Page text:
BEREA: The Browns traded Saturday for Jamar Taylor, a cornerback who has yet to live up to his draft status.
Why? They already have Justin Gilbert, and the eighth overall pick in the 2014 draft certainly fits that description as well.
“I don’t want to compare him to Justin,” Browns coach Hue Jackson said of Taylor.
The Browns traded a seventh-round draft pick (No. 231 overall) to the Miami Dolphins in exchange for Taylor and a choice (No. 250) later in the same round, which they used to select Arizona linebacker Scooby Wright.
In 2013, the Dolphins drafted the 5-foot-10, 195-pound Taylor in the second round (No. 54) out of Boise State. But Taylor, 25, has started just nine of 33 games during the past three seasons.
He started six of 12 games last season and compiled career bests with 48 tackles and four passes defensed. However, Taylor was a healthy scratch for three of the last five games this past season and was active but did not play in another game during that stretch.
“[He’s] very talented, and sometimes in these situations, a young man needs a change of scenery,” Jackson said. “Maybe this will benefit him, but it also benefits us because he has talent and ability.
“He has to come here and fit into our culture and do the things we’re asking our young men to do each and every day to follow our program. I think he will. This is a shot. It’s an opportunity for him. But at the same time, I think he recognizes, and we do, too, that it has the potential to work out.”
Lunch pail guy
Joe Schobert should be the type of football player who fits into Northeast Ohio given his nothing-is-given, everything-is-earned ethos.
The Browns drafted the former preferred walk-on from the University of Wisconsin with its first pick in the fourth round, the 99th overall.
“Fortunately for me at Wisconsin, there is a long list of guys that have done that before me so I knew that if I put my head down, worked hard, did what the coaches said that I would have a chance. It worked out,” Schobert said.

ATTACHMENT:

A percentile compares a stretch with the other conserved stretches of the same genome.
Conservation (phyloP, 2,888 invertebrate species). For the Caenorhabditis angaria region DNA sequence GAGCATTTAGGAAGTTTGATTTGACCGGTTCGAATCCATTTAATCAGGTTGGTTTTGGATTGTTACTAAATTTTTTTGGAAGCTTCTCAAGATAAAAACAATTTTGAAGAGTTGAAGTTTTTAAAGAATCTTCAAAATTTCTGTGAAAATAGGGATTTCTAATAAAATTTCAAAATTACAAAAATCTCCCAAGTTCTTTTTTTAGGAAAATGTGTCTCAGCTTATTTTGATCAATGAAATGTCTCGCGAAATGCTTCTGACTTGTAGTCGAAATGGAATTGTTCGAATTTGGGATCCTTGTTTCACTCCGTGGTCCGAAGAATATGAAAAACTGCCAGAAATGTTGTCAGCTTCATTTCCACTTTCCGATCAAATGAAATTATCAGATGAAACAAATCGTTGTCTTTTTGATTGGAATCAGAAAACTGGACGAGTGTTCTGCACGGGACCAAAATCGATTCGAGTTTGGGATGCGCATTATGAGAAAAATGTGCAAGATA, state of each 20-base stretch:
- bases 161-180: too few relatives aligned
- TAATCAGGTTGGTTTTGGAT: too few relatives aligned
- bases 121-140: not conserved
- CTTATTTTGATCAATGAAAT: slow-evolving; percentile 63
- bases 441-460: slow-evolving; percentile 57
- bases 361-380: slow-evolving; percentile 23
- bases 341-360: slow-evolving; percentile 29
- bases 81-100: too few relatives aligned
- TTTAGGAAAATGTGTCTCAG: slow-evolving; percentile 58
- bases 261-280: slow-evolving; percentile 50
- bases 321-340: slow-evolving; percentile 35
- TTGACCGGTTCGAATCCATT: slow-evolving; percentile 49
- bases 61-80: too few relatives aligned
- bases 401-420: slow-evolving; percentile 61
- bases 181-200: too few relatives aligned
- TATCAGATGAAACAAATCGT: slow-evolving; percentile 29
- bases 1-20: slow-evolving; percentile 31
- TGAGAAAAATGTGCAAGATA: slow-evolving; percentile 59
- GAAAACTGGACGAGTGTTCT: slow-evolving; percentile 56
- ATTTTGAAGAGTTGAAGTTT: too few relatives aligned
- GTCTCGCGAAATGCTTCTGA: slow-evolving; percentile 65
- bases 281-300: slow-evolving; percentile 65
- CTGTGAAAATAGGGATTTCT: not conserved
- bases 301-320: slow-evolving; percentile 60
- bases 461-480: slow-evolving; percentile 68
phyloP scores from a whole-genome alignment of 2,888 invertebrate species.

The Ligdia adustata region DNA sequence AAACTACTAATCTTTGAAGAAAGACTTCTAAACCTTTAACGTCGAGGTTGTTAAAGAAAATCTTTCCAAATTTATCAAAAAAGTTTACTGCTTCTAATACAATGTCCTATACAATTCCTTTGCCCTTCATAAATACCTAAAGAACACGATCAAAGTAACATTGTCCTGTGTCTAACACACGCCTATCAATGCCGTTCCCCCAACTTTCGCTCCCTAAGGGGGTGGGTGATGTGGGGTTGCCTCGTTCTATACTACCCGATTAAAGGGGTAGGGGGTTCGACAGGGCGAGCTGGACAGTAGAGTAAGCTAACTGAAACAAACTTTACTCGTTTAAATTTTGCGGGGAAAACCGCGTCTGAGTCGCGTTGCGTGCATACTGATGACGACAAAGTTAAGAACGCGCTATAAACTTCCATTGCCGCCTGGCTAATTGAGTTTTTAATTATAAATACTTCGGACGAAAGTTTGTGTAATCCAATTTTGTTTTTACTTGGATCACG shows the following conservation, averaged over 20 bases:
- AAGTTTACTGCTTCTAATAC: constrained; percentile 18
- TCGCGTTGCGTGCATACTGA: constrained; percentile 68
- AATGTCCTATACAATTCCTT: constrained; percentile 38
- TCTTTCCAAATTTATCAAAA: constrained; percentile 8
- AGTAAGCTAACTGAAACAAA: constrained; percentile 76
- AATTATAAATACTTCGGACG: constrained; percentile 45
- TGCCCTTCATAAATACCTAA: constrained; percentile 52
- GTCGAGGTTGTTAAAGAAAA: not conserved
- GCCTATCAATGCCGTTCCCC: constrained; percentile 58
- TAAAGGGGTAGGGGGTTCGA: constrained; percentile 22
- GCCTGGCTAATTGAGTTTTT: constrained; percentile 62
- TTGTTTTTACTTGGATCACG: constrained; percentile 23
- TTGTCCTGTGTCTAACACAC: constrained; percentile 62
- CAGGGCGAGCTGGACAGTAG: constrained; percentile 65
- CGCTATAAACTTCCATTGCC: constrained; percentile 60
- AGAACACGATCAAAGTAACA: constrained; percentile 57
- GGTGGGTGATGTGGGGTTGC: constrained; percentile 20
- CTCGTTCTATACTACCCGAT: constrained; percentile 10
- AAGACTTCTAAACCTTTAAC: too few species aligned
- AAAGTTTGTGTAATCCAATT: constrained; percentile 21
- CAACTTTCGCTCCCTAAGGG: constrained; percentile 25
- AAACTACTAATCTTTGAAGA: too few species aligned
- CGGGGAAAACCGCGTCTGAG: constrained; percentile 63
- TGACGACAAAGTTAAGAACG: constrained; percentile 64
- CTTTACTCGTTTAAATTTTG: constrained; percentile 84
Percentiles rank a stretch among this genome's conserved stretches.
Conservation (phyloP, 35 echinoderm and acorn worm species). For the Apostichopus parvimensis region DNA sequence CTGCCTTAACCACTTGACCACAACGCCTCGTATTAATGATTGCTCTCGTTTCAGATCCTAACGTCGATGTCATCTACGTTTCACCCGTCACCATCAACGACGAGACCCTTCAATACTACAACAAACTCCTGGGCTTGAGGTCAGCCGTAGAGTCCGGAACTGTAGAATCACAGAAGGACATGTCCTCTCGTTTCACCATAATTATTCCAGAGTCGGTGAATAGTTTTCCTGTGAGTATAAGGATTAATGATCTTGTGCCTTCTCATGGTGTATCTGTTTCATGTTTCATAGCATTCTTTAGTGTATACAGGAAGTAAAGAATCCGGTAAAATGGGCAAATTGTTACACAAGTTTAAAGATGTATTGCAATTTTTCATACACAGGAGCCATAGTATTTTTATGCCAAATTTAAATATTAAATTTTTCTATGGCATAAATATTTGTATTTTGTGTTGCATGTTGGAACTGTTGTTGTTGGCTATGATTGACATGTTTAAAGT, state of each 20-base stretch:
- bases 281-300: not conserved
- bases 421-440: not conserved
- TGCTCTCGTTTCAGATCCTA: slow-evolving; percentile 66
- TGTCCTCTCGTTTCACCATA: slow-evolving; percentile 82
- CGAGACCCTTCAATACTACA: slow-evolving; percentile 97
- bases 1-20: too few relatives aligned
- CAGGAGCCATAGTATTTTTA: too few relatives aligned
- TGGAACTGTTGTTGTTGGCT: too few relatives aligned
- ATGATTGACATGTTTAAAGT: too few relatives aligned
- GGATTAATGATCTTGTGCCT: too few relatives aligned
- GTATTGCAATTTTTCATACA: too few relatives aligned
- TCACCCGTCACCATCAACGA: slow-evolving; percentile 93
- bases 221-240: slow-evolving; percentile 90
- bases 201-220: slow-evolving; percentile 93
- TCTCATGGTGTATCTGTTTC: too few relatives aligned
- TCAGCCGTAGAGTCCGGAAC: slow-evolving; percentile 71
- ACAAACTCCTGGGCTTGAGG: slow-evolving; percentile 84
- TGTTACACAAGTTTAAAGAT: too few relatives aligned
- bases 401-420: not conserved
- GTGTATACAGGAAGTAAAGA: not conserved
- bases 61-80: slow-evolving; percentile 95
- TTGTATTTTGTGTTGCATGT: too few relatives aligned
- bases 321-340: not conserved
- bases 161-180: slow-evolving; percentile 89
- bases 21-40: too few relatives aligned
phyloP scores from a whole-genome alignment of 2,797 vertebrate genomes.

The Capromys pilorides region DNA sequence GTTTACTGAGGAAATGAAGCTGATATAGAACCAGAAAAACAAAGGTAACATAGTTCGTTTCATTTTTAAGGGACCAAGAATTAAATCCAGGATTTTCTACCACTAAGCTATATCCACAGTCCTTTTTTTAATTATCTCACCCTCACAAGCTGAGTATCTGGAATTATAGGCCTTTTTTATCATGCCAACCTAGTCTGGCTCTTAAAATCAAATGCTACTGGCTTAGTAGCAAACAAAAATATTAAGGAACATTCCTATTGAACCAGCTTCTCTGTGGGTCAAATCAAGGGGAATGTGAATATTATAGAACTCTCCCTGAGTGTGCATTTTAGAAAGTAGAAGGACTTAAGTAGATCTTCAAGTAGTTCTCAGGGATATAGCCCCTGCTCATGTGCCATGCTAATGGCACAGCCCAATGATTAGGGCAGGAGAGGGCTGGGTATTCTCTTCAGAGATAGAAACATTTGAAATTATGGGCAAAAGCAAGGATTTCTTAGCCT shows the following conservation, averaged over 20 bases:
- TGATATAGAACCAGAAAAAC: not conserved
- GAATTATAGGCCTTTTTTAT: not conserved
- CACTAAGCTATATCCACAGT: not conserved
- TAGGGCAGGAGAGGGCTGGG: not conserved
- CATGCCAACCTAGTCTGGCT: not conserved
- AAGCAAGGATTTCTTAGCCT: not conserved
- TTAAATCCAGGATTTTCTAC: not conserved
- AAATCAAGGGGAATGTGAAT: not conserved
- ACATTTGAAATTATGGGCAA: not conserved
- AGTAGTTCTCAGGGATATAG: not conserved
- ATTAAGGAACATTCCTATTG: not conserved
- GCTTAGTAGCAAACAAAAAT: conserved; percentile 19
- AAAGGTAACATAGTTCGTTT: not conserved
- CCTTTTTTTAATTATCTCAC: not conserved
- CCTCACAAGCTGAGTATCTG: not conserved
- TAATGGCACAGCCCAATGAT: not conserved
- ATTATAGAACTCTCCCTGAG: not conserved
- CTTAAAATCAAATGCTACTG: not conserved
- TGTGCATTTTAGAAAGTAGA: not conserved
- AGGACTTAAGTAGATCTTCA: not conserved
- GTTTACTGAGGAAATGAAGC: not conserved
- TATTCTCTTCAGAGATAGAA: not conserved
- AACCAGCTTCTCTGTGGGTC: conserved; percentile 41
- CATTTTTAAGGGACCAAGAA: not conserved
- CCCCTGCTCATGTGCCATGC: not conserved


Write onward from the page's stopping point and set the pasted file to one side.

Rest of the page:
That paid off with winning Wisconsin’s scout player of the year award, something he gives credit for serving as motivation.
“The offensive line that year, I think every single one of them went on to play in the NFL, and I was a middle linebacker on scout team getting beat up by guys like (the Cowboys’) Travis Fredrick, (the Ravens’) Ricky Wagner, (the Rams’) Rob Havenstein,” Schobert said. “It was a great learning experience for me and to earn that award at the end of the year was definitely a confidence boost.”
An outside linebacker for the Badgers, Schobert could be asked to do more.
“They said that they would move me around a lot on the phone so probably a little bit of both inside and outside,” he said.
I am Iron Man
No one will ever question defensive back Derrick Kindred’s toughness.
The 5-foot-10, 210-pound safety played his entire final season with a broken collarbone, starting all 13 games and coming in second on the Horned Frogs with 87 tackles. For good measure, he added a couple of picks.
Kindred had the option to sit the season, but said that he chose to pass on surgery and show leadership. He said he paid for his choice after games, however.
“Every time I made a tackle, I kind of didn’t feel it because of all the padding I had on there. I had some gel padding. I had extra padding on my shoulder pads,” he said. “I really didn’t feel it during the game because of adrenaline and things like that, but after the games, it was hurting a lot. I was in pain and had to take pain medicine for it and things like that.”
The injury didn’t require surgery and Kindred said doesn’t anticipate having any surgery for it, pronouncing himself healed. He’s viewed it as a learning experience.
“As far as the toughness part, I already knew I was pretty tough,” he said. “It was just another stepping stone of showing my abilities and getting better from there.”
Not lacking confidence
You can forgive wide receiver Ricardo Louis if he’s surprised about being a Brown. The team — which picked him in the fourth round with the 114th overall selection — never had any contact with him, he said.
In some quarters, a possible switch to defensive back, had been mentioned prior to the draft.